- The Washington Times - Sunday, November 16, 2003

There are 1.5 million palm-branch crosses sitting in boxes at St. John’s Episcopal Church in Olney, with volunteers hoping to convert them into money to help impoverished villagers in Africa.

The church is a home for African Palms USA — a nonprofit, nondenominational organization whose members sell palms woven into crosses to churches across the country.

The profits are turned into grants to provide or improve medical care, public health, disaster relief, clean water and education.

This is a busy time of year for the volunteers, who are trying to complete their work before the holiday season.

The woven crosses arrived from Africa in September. Since then, volunteers have been coming to the church once a week from 9 a.m. to 6 p.m. to sort, package and mail the palm crosses to churches in all 50 states.

The story behind the crosses makes them “so much more meaningful,” said the Rev. Benjamin Shambaugh, head pastor of St. John’s.

The project started in 1965 when a mission worker, the Rev. Alan Talbot, noticed how impoverished Tanzanian villagers were sitting under hyphaena coriacia trees all day to keep baboons from eating the nuts.

Mr. Talbot suggested that they spend the time also weaving the trees’ palms into crosses for churches to use in their Palm Sunday services.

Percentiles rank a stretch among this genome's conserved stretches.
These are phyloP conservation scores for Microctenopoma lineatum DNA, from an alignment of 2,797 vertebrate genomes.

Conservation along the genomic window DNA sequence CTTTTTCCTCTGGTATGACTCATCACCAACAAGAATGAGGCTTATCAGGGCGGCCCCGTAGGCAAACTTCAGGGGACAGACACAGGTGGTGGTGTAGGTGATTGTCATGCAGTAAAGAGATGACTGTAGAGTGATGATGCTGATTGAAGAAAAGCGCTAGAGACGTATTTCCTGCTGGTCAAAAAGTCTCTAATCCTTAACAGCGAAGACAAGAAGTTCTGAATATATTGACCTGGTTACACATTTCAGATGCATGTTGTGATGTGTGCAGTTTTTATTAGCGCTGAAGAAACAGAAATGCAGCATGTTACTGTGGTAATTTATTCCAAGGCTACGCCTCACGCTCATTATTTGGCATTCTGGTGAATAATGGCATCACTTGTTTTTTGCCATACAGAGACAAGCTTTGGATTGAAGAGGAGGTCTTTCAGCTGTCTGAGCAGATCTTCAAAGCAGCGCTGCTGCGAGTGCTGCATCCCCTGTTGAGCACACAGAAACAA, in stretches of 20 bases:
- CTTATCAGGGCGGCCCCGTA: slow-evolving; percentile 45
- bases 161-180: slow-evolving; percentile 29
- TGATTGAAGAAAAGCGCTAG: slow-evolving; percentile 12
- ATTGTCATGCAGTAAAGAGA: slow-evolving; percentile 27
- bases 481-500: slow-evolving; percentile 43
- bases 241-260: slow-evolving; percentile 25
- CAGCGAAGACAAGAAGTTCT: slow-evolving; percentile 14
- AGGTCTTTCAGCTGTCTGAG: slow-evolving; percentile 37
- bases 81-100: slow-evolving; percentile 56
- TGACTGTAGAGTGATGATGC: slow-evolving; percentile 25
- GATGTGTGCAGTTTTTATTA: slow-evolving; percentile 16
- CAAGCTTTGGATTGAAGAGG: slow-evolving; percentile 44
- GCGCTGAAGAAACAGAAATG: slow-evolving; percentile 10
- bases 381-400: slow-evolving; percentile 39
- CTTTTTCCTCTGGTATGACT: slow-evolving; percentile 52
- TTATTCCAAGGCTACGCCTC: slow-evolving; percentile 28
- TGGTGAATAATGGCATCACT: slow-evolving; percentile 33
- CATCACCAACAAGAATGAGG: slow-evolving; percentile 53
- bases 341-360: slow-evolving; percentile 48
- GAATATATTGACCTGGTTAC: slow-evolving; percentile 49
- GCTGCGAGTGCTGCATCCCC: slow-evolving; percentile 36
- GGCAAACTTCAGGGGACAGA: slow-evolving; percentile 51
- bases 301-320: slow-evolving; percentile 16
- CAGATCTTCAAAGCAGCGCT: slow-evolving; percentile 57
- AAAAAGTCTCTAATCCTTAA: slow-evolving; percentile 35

The weavers got busy, and within two years had sold 1 million palms in Europe. The organization expanded, and St. John’s became the U.S. arm in 1975. Within two years, St. John’s had made a $1,500 profit to return to Africa.

To date, African Palms USA has sent $1.3 million in “self-help” grants back to Africa.

Wayne Cross, grants chairman for African Palms USA, said the project is a business as much as it is a mission, which is a good way to provide financial support.

“We are not just relying on the generosity of others,” he said.

Church officials also buy the crosses for their clergy to hand out at events such as baptisms, funerals and Sunday school classes.

“They turn up in funky places,” Mr. Shambaugh said. He has even seen them on Elvis Presley’s grave and at a memorial for one of the Washington-area sniper victims.

St. John’s has about 20 volunteers working on the project.

“Some of our volunteers are retired, and it gives them meaning to life,” Mr. Shambaugh said.

St. John’s officials also want to pass along the values of volunteering to another generation.

“The biggest challenge is finding people to pass this work onto,” said Patricia Martineau, office manager for African Palms USA. “I have been doing this for 11 years [and] cannot think of a more meaningful job.”

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